Novo Nordisk, the world’s top maker of diabetes drugs, is investing 115 million pounds ($145 million) in a new research centre in Britain, undeterred by Brexit.
The Danish company said on Monday it would invest the money over 10 years in the centre based at the University of Oxford, which will employ 100 scientists hunting for new ways to treat type 2 diabetes.
The decision is likely to be welcomed by Prime Minister Theresa May, who last week highlighted life sciences when she laid out a new industrial strategy designed to rebalance Britain’s heavily services-based economy after it leaves the EU.
Oxford medicine professor John Bell said the new set-up, which will allow for daily interactions between academic and industrial scientists, underlined the importance of sharing research and cutting-edge science across boundaries.
Britain’s vote to leave the European Union has raised concerns in the life sciences sector, with academics fretting over a potential gap in funding currently provided by the EU and drugmakers concerned over future medicine regulation.
The European Medicines Agency – based in London for now, but likely to move after Brexit – currently offers a one-stop-shop for drug approvals, smoothing the sale of pharmaceuticals across borders.
Given these challenges, some drug company executives have warned that Britain could lose its appeal as a centre for research and manufacturing. However, Britain’s two biggest drugmakers are still committed to new investments.
AstraZeneca is finishing a $500 million headquarters and research centre in Cambridge, while GlaxoSmithKline pledged $360 million to expand manufacturing in the United Kingdom in July, just five weeks after the Brexit vote.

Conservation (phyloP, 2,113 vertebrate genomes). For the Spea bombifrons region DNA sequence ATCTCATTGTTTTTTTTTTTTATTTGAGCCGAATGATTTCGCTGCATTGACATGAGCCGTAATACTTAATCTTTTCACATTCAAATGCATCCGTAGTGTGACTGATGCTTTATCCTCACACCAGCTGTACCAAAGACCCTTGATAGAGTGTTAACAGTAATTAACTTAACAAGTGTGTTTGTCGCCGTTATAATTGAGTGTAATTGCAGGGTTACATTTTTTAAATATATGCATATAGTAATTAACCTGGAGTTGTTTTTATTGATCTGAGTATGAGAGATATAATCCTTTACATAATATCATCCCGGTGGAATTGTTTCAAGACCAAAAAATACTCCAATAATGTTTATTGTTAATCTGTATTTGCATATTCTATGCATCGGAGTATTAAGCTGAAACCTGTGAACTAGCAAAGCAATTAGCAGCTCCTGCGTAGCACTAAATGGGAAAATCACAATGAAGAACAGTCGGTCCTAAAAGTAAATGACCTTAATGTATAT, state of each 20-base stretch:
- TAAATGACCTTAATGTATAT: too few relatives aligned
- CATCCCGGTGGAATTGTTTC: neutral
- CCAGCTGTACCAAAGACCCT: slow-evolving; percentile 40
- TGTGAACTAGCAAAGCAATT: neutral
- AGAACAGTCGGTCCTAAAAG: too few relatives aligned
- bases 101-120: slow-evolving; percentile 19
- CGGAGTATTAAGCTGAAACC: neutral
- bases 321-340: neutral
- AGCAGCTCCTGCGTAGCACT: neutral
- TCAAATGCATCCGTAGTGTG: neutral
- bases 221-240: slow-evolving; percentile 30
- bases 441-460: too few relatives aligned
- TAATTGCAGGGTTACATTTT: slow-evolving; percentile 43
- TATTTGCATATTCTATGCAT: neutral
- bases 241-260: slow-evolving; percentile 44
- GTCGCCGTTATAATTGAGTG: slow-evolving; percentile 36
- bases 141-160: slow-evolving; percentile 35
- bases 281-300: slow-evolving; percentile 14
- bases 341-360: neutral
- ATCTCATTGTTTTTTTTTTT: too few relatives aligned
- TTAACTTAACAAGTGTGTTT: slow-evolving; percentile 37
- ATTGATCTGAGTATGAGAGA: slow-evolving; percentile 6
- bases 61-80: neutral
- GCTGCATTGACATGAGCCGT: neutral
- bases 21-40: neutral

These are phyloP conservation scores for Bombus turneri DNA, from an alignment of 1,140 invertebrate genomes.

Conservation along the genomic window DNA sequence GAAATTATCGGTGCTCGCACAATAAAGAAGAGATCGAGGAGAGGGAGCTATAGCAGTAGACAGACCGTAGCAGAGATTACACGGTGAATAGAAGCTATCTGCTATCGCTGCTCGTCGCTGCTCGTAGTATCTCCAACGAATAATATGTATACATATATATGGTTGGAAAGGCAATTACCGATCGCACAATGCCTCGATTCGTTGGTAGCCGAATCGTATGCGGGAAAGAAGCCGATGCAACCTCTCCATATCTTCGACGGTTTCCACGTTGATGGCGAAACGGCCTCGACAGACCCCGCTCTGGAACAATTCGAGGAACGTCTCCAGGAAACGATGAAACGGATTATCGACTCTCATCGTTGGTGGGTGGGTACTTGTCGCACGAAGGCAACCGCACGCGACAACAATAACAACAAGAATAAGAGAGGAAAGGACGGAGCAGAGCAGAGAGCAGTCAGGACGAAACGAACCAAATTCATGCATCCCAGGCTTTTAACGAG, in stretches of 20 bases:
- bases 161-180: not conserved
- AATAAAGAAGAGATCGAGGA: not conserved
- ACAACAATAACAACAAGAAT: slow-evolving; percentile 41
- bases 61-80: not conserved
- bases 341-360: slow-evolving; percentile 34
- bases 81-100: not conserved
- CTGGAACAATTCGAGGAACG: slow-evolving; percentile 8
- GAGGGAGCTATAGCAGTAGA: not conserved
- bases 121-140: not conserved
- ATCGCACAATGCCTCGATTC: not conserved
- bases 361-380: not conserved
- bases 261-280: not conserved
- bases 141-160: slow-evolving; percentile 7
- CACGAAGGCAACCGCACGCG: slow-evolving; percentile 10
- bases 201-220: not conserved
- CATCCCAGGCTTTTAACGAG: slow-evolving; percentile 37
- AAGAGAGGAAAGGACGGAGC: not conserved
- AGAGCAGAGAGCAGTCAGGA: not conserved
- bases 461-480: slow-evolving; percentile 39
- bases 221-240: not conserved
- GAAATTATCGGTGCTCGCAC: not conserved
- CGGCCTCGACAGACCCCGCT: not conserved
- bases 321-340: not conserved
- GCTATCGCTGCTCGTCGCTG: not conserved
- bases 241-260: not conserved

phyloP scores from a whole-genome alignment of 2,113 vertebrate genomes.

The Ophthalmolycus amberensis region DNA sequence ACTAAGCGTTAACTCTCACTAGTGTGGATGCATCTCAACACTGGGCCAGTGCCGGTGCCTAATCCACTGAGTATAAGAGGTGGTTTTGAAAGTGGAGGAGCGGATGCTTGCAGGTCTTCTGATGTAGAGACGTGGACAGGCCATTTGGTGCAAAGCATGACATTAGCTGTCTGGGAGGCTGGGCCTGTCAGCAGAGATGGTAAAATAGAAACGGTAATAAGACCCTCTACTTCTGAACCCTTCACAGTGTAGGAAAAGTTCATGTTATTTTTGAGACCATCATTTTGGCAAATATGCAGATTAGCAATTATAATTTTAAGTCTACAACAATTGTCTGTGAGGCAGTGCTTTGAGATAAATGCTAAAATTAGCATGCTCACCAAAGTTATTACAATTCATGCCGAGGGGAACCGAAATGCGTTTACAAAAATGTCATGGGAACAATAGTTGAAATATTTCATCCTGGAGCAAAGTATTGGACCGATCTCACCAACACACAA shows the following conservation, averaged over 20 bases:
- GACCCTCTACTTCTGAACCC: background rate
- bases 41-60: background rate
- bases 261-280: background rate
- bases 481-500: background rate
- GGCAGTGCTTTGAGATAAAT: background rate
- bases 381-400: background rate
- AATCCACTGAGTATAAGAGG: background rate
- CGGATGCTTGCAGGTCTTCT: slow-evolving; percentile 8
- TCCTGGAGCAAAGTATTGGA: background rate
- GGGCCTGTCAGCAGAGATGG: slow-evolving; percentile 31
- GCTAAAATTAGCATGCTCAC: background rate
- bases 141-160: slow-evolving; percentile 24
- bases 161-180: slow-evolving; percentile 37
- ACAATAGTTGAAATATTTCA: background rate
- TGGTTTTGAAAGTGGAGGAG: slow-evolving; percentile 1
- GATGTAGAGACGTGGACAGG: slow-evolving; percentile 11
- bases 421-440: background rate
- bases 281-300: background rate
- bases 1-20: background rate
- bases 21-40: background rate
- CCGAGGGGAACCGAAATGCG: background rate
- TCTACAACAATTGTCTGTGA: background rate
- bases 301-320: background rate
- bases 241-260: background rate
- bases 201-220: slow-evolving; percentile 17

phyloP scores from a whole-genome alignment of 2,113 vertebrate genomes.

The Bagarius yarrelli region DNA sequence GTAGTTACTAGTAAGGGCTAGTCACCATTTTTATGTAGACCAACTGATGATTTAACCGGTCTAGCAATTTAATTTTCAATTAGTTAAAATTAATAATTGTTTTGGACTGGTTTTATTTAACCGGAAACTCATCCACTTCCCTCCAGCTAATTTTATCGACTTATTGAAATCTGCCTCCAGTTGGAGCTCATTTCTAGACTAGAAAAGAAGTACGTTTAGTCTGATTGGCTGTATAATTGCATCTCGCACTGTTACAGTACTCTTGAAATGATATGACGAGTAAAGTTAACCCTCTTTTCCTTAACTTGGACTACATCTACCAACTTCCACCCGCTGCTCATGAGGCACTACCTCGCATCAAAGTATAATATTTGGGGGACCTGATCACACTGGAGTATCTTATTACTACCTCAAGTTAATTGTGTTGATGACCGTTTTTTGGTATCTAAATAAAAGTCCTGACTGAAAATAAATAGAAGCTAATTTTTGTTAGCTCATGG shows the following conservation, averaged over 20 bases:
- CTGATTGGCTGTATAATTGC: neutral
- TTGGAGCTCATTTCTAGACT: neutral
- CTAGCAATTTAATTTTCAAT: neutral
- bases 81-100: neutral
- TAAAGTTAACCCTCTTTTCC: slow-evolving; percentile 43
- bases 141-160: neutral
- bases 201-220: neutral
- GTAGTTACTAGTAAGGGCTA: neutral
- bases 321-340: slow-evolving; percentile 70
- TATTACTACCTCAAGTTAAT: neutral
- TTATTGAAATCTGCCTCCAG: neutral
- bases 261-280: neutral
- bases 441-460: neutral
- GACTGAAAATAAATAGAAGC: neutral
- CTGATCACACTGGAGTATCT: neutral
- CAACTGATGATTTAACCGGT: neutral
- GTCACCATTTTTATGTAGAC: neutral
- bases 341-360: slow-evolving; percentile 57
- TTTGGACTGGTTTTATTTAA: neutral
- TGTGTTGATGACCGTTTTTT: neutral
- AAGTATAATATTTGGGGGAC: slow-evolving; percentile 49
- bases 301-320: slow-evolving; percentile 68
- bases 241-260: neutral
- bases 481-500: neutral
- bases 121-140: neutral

Novo Nordisk has built a booming business over the last two decades by focusing on diabetes, which is a growing problem worldwide, driven by obesity and sedentary lifestyles. More recently, however, it has struggled with squeezed prices in the key U.S. market.
It said James Johnson, currently a professor at the University of British Columbia, had been appointed head of the Novo Nordisk Research Centre Oxford. Johnson is an expert on pancreas biology, insulin action and diabetes.
Since the Brexit vote last June, several EU countries have been vying for the chance to host the European Medicines Agency (EMA), which is based in London and one of the EU's most influential agencies.
Italy and Spain have been the most enthusiastic but Denmark and Sweden have also made their interest public. France was the last country to join the race.